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John 9:39 reads “And Jesus said, For judgment I am come into this world, that they which see not might see; and that they which see might be made blind.” The background for this verse is the healing of a man who had been blind from his birth. And not only was he given his “physical” sight, but he was also blessed with “spiritual” sight, as we see in John 9:35-38, which says “Jesus heard that they had cast him out; and when He had found him, He said unto him, Dost though believe on the Son of God? He answered and said, Who is He, Lord, that I might believe on Him? And Jesus said unto him, Thou hast both seen Him, and it is He that talketh with thee. And he said, Lord, I believe. And he worshipped him.” It was an unspeakable blessing for him to have his eyes opened to see the world for the first time; it was an even greater blessing to have his spiritual eyes opened to see that the One Who had healed him was the Son of God, the Savior of the world!

This miracle of spiritual sight was the occasion for the verse in question. We do well to break it down into its three parts. What did the Lord mean when He said, “For judgment I am come into this world”? We know He was NOT saying that He had come to condemn the world, for this would contradict John 3:17 which reads, “For God sent not His Son into the world to condemn the world; but that the world through Him might be saved.” But His coming did involve judgment: the “judging” of man’s true condition! He was able to discern if a man was humble and willing to admit that he was spiritually blind, and He was able to discern if a man was proud and unwilling to admit that he was spiritually blind.

The next phrase reads, “that they which see not might see.” The blind man illustrates this truth perfectly, for he took his place as a humble sinner before the Lord Jesus and realized that he needed to believe on the Son of God, and as a result the Lord opened his spiritual eyes and gave him to believe. If you are saved, dear friend, it’s because you too realized your need of the Savior and in so doing you were admitting to your spiritual blindness. Once a sinner takes that place it is the joy of the Lord Jesus to open that person’s eyes to behold Him as the Savior of sinners. I think of those blessed words in John 3:14-15 which tell us, “And as Moses lifted up the serpent in the wilderness, even so must the Son of man be lifted up: that whosoever believeth in Him should not perish, but have eternal life.” The man or woman who knows they are spiritually blind will be led to the cross to receive their sight; to behold the Lord Jesus taking their place in judgment and death so they could be saved and have eternal life.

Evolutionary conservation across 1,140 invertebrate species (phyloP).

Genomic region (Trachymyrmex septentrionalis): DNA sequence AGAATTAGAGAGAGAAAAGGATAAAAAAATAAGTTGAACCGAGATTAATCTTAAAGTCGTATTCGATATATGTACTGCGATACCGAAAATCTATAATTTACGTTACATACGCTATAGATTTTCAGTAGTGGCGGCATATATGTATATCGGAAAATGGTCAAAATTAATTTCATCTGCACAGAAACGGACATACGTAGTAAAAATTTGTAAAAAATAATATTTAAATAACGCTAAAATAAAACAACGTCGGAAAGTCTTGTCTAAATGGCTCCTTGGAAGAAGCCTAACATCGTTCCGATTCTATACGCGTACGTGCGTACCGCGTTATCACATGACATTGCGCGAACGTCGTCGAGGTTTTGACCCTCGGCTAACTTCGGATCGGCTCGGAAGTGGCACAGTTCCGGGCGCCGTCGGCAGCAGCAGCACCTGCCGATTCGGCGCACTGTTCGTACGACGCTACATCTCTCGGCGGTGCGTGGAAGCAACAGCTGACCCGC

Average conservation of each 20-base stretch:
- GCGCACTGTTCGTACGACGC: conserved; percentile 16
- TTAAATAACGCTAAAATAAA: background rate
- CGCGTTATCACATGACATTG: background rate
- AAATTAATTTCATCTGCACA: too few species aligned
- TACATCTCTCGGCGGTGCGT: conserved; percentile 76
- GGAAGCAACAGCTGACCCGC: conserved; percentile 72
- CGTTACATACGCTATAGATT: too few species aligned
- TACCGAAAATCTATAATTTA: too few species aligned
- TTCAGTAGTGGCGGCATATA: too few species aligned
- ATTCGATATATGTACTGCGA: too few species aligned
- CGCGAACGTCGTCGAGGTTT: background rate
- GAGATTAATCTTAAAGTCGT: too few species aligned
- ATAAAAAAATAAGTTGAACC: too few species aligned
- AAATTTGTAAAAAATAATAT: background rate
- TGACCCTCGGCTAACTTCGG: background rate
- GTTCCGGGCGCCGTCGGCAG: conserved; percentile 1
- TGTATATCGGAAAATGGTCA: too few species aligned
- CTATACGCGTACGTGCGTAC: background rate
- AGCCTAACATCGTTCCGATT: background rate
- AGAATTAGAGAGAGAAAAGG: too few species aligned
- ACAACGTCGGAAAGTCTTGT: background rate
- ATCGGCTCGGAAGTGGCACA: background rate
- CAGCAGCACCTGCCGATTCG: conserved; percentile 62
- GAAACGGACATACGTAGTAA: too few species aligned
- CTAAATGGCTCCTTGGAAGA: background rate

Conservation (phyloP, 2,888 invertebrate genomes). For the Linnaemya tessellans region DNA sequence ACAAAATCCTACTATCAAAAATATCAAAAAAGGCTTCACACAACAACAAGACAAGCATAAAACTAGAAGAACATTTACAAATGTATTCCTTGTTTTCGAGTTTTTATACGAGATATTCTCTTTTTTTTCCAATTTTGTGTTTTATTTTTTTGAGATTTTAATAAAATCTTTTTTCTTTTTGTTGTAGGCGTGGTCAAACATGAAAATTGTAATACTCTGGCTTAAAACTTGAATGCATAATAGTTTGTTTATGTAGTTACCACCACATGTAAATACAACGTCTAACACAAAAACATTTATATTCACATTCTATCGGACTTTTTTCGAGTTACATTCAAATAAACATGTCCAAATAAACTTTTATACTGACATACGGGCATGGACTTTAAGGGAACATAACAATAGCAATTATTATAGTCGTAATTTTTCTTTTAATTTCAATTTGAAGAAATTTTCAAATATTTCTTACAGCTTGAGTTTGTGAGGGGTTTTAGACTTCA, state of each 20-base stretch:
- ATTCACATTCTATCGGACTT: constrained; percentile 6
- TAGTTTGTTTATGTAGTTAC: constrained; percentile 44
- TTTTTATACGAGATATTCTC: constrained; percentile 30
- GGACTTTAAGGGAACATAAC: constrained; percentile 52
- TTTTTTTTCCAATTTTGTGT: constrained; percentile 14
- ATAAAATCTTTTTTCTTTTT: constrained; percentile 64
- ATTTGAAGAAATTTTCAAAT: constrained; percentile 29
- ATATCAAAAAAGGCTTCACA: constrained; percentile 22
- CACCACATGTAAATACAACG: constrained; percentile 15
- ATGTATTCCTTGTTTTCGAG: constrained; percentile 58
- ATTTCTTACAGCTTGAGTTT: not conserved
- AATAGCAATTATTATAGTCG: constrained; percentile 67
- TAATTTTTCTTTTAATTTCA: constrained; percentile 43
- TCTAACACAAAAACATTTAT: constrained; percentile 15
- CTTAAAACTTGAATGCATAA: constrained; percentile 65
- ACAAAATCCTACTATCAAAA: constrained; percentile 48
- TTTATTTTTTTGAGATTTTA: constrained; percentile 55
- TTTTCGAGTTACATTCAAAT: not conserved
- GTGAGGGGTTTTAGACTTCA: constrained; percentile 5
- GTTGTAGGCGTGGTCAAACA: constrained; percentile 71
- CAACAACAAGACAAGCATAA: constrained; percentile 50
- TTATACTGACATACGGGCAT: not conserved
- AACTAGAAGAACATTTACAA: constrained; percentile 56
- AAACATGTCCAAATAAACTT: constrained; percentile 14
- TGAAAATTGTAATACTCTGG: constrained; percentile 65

The last phrase says, “and that they which see might be made blind.” Unlike the blind man who was willing to admit he was spiritually blind and in need of a Savior, there were proud, self-righteous Pharisees present who heard the Lord Jesus speak. They did NOT see themselves as sinners void of spiritual sight and in need of a Savior. And because of their unwillingness to humble themselves and admit they were blind, the Lord would allow them to continue on in their blindness and their hearts would actually become more hardened and blinded by their rejection of Him.

How sad it is to hear the Pharisees’ response to the Lord’s words in verse 40, “Are we blind also?” Of course they said this in sarcasm and unbelief. The Lord replied, in verse 41, “If ye were blind, ye should have no sin: but now ye say, We see; therefore your sin remaineth.” In grace the Lord was teaching them that if only they would realize and admit that they were spiritually blind, their sin could be removed. But He knew they refused to acknowledge their true spiritual condition and thus their sin would remain; in other words, they would remain unforgiven.  (134.5)  (DO)